The Nebraska Human Society is all about providing sanctuary, protection and adoption of animals. Walking into the main building on their campus off of Fort Street, one’s awed by all the things that are happening under one roof: animal education, training, healthcare and adoption. It’s very much a cat and dog (and apparently, rat) world. After you tour the kennels in the back of the building, you almost can’t leave without at least considering taking some critter home. But as much as it is about animals at the NHS office, its all about the bipedal animal–man–on the society’s social media pages.
When I looked at the NHS Facebook page last Wednesday, the organization had almost 45,000 followers. Elizabeth Hilpipre, the society’s social media guru, explained how the organization uses a combination of metrics, engagement and cute animals to promote the mission of the society. Society’s powerful presence online has grown over the course of four years because of Elizabeth’s tireless work. Elizabeth understands Facebook’s algorithm and how to promote her content through sharing and posting at specific times. She responds to questions, though the task is tiring. She knows what people want, and she delivers, using it to her advantage.
For example, Elizabeth knows people universally love puppies, so she posted a picture of puppies. The post was shared and liked a multitude of people. Then, taking advantage of the popularity of the society’s page, she posted a picture of a pitbull named “Boomer,” who was have trouble finding a home. The popularity of the puppies’ picture made the society’s posts more relevant and put the posts higher on followers’ newsfeeds. Within a day of posting about the homeless pitbull, Boomer had found a home.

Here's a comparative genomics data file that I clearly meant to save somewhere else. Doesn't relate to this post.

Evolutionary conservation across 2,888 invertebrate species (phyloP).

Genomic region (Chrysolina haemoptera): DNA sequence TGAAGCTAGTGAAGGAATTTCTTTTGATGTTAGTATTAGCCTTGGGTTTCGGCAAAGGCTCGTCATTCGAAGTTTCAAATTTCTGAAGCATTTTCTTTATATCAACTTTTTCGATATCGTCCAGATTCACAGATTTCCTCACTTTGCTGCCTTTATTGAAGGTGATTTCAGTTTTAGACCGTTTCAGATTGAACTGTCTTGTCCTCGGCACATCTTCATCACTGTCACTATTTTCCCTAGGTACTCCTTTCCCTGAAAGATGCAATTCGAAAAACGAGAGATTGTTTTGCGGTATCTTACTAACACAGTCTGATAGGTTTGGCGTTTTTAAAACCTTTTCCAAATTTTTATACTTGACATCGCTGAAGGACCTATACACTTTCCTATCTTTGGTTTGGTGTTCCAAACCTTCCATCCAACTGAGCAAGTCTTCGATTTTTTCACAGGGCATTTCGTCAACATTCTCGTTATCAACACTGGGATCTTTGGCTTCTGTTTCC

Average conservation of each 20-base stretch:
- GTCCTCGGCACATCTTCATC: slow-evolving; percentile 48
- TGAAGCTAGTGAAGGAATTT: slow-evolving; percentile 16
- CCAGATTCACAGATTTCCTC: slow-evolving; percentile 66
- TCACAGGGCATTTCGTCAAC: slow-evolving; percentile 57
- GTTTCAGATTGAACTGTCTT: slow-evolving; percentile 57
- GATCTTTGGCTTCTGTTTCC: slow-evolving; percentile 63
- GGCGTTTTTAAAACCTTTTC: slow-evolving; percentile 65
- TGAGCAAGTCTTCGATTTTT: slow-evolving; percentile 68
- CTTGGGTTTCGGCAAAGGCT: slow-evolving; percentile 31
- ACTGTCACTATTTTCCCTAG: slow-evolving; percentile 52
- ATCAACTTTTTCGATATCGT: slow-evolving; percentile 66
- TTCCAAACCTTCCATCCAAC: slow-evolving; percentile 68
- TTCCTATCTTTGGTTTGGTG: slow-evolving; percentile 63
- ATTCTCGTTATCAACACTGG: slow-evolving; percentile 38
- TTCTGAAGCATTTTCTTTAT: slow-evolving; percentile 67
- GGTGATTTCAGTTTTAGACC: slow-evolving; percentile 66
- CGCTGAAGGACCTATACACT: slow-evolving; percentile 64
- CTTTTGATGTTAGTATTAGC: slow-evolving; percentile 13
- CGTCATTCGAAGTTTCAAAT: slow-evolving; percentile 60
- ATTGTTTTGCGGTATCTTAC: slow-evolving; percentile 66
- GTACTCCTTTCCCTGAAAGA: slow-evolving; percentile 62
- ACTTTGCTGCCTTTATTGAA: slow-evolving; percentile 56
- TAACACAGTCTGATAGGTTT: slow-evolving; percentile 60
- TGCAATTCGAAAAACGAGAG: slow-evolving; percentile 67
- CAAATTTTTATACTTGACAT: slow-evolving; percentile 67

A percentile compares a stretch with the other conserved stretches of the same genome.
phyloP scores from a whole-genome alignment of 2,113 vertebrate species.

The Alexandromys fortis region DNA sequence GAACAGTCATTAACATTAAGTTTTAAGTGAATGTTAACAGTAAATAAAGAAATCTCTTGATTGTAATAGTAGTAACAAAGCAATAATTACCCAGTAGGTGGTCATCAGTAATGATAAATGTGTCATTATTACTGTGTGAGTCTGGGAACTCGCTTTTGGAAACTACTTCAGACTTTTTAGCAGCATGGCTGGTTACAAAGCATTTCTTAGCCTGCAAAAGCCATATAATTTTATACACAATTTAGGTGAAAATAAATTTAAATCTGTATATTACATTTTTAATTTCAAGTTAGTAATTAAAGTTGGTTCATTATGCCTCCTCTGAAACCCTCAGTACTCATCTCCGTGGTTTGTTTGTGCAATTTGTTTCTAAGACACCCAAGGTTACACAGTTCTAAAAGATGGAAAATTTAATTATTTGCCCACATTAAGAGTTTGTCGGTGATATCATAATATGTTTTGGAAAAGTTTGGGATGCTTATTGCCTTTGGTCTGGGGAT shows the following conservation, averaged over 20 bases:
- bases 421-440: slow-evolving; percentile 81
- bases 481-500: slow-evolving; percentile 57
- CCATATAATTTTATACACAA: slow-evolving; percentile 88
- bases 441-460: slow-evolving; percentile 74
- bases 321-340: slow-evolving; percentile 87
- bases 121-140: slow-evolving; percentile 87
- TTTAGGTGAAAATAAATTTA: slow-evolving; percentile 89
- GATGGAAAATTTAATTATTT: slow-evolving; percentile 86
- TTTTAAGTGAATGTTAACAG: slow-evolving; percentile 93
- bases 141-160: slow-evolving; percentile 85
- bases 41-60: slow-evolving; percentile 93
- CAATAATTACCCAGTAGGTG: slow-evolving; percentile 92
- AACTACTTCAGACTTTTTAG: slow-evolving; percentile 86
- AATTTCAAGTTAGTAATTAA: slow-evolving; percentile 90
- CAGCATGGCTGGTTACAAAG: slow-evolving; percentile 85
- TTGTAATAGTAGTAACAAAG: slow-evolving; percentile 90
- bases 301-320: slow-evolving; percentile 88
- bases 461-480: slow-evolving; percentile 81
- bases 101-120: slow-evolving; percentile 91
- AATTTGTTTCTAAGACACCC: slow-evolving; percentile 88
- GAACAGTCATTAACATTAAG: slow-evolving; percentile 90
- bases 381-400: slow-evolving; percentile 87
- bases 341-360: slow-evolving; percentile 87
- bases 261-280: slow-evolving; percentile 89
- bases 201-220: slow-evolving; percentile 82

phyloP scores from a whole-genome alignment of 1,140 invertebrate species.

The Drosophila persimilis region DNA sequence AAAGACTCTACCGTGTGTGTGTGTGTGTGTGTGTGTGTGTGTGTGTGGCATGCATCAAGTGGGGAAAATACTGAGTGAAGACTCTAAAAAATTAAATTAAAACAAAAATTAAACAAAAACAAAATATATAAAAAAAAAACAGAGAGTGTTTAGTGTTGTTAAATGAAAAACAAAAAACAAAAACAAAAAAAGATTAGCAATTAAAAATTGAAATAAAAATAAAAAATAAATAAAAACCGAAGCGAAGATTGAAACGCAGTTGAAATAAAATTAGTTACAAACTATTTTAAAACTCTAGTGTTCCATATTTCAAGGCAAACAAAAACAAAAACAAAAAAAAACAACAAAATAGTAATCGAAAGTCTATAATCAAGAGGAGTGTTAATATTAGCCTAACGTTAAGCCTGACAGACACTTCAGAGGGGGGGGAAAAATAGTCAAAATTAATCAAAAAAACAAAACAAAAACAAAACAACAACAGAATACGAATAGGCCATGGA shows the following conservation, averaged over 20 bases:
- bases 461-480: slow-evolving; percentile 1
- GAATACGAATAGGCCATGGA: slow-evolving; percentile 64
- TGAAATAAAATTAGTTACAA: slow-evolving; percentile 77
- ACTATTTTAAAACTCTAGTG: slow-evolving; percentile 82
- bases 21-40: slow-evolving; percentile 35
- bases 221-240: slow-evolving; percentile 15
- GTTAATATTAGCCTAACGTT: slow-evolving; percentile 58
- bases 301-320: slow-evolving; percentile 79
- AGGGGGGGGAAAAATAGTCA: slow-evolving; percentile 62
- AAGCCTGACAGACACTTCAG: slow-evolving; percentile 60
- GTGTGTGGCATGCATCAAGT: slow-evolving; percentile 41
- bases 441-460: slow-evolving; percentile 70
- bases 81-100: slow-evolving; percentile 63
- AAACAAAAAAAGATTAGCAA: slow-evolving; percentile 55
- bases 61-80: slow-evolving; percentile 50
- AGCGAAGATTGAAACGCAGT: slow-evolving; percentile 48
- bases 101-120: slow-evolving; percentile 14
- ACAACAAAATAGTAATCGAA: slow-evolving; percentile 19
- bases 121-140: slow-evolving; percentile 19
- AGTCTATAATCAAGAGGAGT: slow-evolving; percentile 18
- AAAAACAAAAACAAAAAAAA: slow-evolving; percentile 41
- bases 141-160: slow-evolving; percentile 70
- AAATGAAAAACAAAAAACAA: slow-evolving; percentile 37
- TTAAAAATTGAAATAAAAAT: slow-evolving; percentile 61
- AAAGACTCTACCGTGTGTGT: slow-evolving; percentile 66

The power of social media is awe-inspiring, and if one can harness its power, one can raise a lot of money and attention for good causes. In her time at NHS, Elizabeth has raised nearly $200,000 for the non-profit organization, which depends on donations. But, perhaps what’s most rewarding is that because of Elizabeth’s efforts, many animals have found a home.
How often do you hang around people with different views from your own? Be honest–not very often. Why is that? We’re always told to go out and talk to people with different opinions, different beliefs, different views. We call it “getting some perspective” or “hearing the other side.” But once we’ve found that perspective and come near to the end of our wits listening to that other side, we don’t continue the conversation. In fact, we drop the conversation entirely and move onto more agreeable topics. Only later do we pick up the conversation again with like-minded people to consider what we have learned from the other side.